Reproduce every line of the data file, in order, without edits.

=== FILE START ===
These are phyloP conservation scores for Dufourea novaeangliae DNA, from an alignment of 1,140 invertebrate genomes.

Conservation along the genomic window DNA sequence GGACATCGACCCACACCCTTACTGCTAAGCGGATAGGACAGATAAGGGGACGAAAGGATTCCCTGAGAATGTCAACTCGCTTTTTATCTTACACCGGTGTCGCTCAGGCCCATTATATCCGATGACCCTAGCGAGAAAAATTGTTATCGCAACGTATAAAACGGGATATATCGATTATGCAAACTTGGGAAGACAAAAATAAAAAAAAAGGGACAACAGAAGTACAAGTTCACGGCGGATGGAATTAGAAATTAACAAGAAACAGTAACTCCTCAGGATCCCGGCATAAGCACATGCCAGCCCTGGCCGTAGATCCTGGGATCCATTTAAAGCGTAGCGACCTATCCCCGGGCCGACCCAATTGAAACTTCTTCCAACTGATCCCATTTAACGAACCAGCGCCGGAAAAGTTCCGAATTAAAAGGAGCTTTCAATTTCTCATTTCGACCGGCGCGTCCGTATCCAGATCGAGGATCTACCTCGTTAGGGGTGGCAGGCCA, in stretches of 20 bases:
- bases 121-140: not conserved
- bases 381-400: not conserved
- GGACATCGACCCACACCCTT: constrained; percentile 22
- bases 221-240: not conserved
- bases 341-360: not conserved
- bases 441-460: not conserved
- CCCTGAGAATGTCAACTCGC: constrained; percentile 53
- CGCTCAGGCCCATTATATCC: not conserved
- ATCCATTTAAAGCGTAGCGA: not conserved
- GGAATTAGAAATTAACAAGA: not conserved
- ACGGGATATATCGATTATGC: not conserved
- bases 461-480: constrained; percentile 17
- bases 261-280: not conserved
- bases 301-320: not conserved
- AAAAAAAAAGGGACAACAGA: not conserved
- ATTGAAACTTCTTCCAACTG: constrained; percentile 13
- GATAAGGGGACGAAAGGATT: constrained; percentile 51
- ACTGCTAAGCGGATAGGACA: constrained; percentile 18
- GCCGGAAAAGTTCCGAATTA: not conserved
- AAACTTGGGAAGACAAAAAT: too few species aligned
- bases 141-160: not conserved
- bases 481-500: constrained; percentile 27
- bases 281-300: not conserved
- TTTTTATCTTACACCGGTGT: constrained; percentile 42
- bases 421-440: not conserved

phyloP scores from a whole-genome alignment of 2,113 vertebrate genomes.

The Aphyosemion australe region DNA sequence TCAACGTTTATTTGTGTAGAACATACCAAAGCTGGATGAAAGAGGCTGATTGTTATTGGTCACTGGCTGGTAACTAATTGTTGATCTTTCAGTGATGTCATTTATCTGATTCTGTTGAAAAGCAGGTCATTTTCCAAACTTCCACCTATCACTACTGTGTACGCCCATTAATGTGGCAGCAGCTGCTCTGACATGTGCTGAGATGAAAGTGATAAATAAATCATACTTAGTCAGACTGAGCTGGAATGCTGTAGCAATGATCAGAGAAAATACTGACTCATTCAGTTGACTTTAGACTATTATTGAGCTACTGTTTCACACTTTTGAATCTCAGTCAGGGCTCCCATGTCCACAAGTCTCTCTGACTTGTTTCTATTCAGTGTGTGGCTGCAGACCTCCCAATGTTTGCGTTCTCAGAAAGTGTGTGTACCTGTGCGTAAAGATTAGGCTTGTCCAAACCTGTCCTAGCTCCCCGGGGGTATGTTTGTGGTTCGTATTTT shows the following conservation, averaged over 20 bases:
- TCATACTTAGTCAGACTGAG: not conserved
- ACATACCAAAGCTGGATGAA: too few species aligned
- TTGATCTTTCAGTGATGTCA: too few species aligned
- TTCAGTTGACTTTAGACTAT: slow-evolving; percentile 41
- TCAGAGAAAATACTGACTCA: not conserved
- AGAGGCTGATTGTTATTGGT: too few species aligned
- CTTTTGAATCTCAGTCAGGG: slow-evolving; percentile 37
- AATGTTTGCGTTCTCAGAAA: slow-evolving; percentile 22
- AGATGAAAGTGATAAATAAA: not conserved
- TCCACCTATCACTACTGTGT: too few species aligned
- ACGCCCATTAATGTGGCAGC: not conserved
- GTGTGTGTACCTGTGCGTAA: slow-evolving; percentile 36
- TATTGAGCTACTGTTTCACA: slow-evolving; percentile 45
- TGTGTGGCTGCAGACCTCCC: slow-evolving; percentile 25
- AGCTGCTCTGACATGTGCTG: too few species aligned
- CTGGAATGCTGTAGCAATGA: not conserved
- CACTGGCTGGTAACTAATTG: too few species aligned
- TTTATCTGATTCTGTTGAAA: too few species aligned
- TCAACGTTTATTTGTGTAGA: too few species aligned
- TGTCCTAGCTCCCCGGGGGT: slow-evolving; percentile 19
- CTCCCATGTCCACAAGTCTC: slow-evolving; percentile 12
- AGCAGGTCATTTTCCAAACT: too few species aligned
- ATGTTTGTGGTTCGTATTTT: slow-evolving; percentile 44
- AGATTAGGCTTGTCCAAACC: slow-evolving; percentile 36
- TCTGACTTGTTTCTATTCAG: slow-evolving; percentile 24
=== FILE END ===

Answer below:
These are phyloP conservation scores for Dufourea novaeangliae DNA, from an alignment of 1,140 invertebrate genomes.

Conservation along the genomic window DNA sequence GGACATCGACCCACACCCTTACTGCTAAGCGGATAGGACAGATAAGGGGACGAAAGGATTCCCTGAGAATGTCAACTCGCTTTTTATCTTACACCGGTGTCGCTCAGGCCCATTATATCCGATGACCCTAGCGAGAAAAATTGTTATCGCAACGTATAAAACGGGATATATCGATTATGCAAACTTGGGAAGACAAAAATAAAAAAAAAGGGACAACAGAAGTACAAGTTCACGGCGGATGGAATTAGAAATTAACAAGAAACAGTAACTCCTCAGGATCCCGGCATAAGCACATGCCAGCCCTGGCCGTAGATCCTGGGATCCATTTAAAGCGTAGCGACCTATCCCCGGGCCGACCCAATTGAAACTTCTTCCAACTGATCCCATTTAACGAACCAGCGCCGGAAAAGTTCCGAATTAAAAGGAGCTTTCAATTTCTCATTTCGACCGGCGCGTCCGTATCCAGATCGAGGATCTACCTCGTTAGGGGTGGCAGGCCA, in stretches of 20 bases:
- bases 121-140: not conserved
- bases 381-400: not conserved
- GGACATCGACCCACACCCTT: constrained; percentile 22
- bases 221-240: not conserved
- bases 341-360: not conserved
- bases 441-460: not conserved
- CCCTGAGAATGTCAACTCGC: constrained; percentile 53
- CGCTCAGGCCCATTATATCC: not conserved
- ATCCATTTAAAGCGTAGCGA: not conserved
- GGAATTAGAAATTAACAAGA: not conserved
- ACGGGATATATCGATTATGC: not conserved
- bases 461-480: constrained; percentile 17
- bases 261-280: not conserved
- bases 301-320: not conserved
- AAAAAAAAAGGGACAACAGA: not conserved
- ATTGAAACTTCTTCCAACTG: constrained; percentile 13
- GATAAGGGGACGAAAGGATT: constrained; percentile 51
- ACTGCTAAGCGGATAGGACA: constrained; percentile 18
- GCCGGAAAAGTTCCGAATTA: not conserved
- AAACTTGGGAAGACAAAAAT: too few species aligned
- bases 141-160: not conserved
- bases 481-500: constrained; percentile 27
- bases 281-300: not conserved
- TTTTTATCTTACACCGGTGT: constrained; percentile 42
- bases 421-440: not conserved

phyloP scores from a whole-genome alignment of 2,113 vertebrate genomes.

The Aphyosemion australe region DNA sequence TCAACGTTTATTTGTGTAGAACATACCAAAGCTGGATGAAAGAGGCTGATTGTTATTGGTCACTGGCTGGTAACTAATTGTTGATCTTTCAGTGATGTCATTTATCTGATTCTGTTGAAAAGCAGGTCATTTTCCAAACTTCCACCTATCACTACTGTGTACGCCCATTAATGTGGCAGCAGCTGCTCTGACATGTGCTGAGATGAAAGTGATAAATAAATCATACTTAGTCAGACTGAGCTGGAATGCTGTAGCAATGATCAGAGAAAATACTGACTCATTCAGTTGACTTTAGACTATTATTGAGCTACTGTTTCACACTTTTGAATCTCAGTCAGGGCTCCCATGTCCACAAGTCTCTCTGACTTGTTTCTATTCAGTGTGTGGCTGCAGACCTCCCAATGTTTGCGTTCTCAGAAAGTGTGTGTACCTGTGCGTAAAGATTAGGCTTGTCCAAACCTGTCCTAGCTCCCCGGGGGTATGTTTGTGGTTCGTATTTT shows the following conservation, averaged over 20 bases:
- TCATACTTAGTCAGACTGAG: not conserved
- ACATACCAAAGCTGGATGAA: too few species aligned
- TTGATCTTTCAGTGATGTCA: too few species aligned
- TTCAGTTGACTTTAGACTAT: slow-evolving; percentile 41
- TCAGAGAAAATACTGACTCA: not conserved
- AGAGGCTGATTGTTATTGGT: too few species aligned
- CTTTTGAATCTCAGTCAGGG: slow-evolving; percentile 37
- AATGTTTGCGTTCTCAGAAA: slow-evolving; percentile 22
- AGATGAAAGTGATAAATAAA: not conserved
- TCCACCTATCACTACTGTGT: too few species aligned
- ACGCCCATTAATGTGGCAGC: not conserved
- GTGTGTGTACCTGTGCGTAA: slow-evolving; percentile 36
- TATTGAGCTACTGTTTCACA: slow-evolving; percentile 45
- TGTGTGGCTGCAGACCTCCC: slow-evolving; percentile 25
- AGCTGCTCTGACATGTGCTG: too few species aligned
- CTGGAATGCTGTAGCAATGA: not conserved
- CACTGGCTGGTAACTAATTG: too few species aligned
- TTTATCTGATTCTGTTGAAA: too few species aligned
- TCAACGTTTATTTGTGTAGA: too few species aligned
- TGTCCTAGCTCCCCGGGGGT: slow-evolving; percentile 19
- CTCCCATGTCCACAAGTCTC: slow-evolving; percentile 12
- AGCAGGTCATTTTCCAAACT: too few species aligned
- ATGTTTGTGGTTCGTATTTT: slow-evolving; percentile 44
- AGATTAGGCTTGTCCAAACC: slow-evolving; percentile 36
- TCTGACTTGTTTCTATTCAG: slow-evolving; percentile 24